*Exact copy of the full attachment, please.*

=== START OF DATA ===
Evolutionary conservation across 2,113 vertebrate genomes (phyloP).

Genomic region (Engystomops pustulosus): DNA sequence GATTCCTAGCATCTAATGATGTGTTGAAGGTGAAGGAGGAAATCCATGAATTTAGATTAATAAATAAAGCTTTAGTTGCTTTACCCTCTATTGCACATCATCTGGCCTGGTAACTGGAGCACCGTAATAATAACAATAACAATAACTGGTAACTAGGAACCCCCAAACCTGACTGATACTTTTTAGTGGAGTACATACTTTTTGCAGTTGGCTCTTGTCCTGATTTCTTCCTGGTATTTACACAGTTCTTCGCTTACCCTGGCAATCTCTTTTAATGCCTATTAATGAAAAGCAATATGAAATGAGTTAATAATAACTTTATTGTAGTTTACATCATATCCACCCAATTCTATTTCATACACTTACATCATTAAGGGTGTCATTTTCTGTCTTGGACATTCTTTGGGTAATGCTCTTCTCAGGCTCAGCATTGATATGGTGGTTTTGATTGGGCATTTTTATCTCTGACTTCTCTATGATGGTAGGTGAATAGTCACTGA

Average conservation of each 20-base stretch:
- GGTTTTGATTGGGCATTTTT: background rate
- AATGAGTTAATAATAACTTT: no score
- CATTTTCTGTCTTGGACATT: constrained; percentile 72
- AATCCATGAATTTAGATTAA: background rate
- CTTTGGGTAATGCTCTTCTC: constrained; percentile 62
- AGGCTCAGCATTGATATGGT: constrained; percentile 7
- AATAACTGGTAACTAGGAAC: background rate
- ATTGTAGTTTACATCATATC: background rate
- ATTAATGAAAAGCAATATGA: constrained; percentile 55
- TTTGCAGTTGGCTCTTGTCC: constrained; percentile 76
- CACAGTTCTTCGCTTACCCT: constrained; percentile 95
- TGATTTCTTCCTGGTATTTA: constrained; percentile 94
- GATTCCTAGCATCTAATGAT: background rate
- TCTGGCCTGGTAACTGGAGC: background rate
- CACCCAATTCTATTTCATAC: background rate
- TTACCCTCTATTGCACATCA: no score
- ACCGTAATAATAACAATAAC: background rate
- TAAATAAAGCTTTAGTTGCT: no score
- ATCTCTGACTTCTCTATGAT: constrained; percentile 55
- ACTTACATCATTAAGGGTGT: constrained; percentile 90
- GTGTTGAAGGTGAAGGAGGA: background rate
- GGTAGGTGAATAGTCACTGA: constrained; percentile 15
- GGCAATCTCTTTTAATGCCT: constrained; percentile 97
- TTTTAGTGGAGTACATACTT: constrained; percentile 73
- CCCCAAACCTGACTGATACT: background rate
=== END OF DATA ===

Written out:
Evolutionary conservation across 2,113 vertebrate genomes (phyloP).

Genomic region (Engystomops pustulosus): DNA sequence GATTCCTAGCATCTAATGATGTGTTGAAGGTGAAGGAGGAAATCCATGAATTTAGATTAATAAATAAAGCTTTAGTTGCTTTACCCTCTATTGCACATCATCTGGCCTGGTAACTGGAGCACCGTAATAATAACAATAACAATAACTGGTAACTAGGAACCCCCAAACCTGACTGATACTTTTTAGTGGAGTACATACTTTTTGCAGTTGGCTCTTGTCCTGATTTCTTCCTGGTATTTACACAGTTCTTCGCTTACCCTGGCAATCTCTTTTAATGCCTATTAATGAAAAGCAATATGAAATGAGTTAATAATAACTTTATTGTAGTTTACATCATATCCACCCAATTCTATTTCATACACTTACATCATTAAGGGTGTCATTTTCTGTCTTGGACATTCTTTGGGTAATGCTCTTCTCAGGCTCAGCATTGATATGGTGGTTTTGATTGGGCATTTTTATCTCTGACTTCTCTATGATGGTAGGTGAATAGTCACTGA

Average conservation of each 20-base stretch:
- GGTTTTGATTGGGCATTTTT: background rate
- AATGAGTTAATAATAACTTT: no score
- CATTTTCTGTCTTGGACATT: constrained; percentile 72
- AATCCATGAATTTAGATTAA: background rate
- CTTTGGGTAATGCTCTTCTC: constrained; percentile 62
- AGGCTCAGCATTGATATGGT: constrained; percentile 7
- AATAACTGGTAACTAGGAAC: background rate
- ATTGTAGTTTACATCATATC: background rate
- ATTAATGAAAAGCAATATGA: constrained; percentile 55
- TTTGCAGTTGGCTCTTGTCC: constrained; percentile 76
- CACAGTTCTTCGCTTACCCT: constrained; percentile 95
- TGATTTCTTCCTGGTATTTA: constrained; percentile 94
- GATTCCTAGCATCTAATGAT: background rate
- TCTGGCCTGGTAACTGGAGC: background rate
- CACCCAATTCTATTTCATAC: background rate
- TTACCCTCTATTGCACATCA: no score
- ACCGTAATAATAACAATAAC: background rate
- TAAATAAAGCTTTAGTTGCT: no score
- ATCTCTGACTTCTCTATGAT: constrained; percentile 55
- ACTTACATCATTAAGGGTGT: constrained; percentile 90
- GTGTTGAAGGTGAAGGAGGA: background rate
- GGTAGGTGAATAGTCACTGA: constrained; percentile 15
- GGCAATCTCTTTTAATGCCT: constrained; percentile 97
- TTTTAGTGGAGTACATACTT: constrained; percentile 73
- CCCCAAACCTGACTGATACT: background rate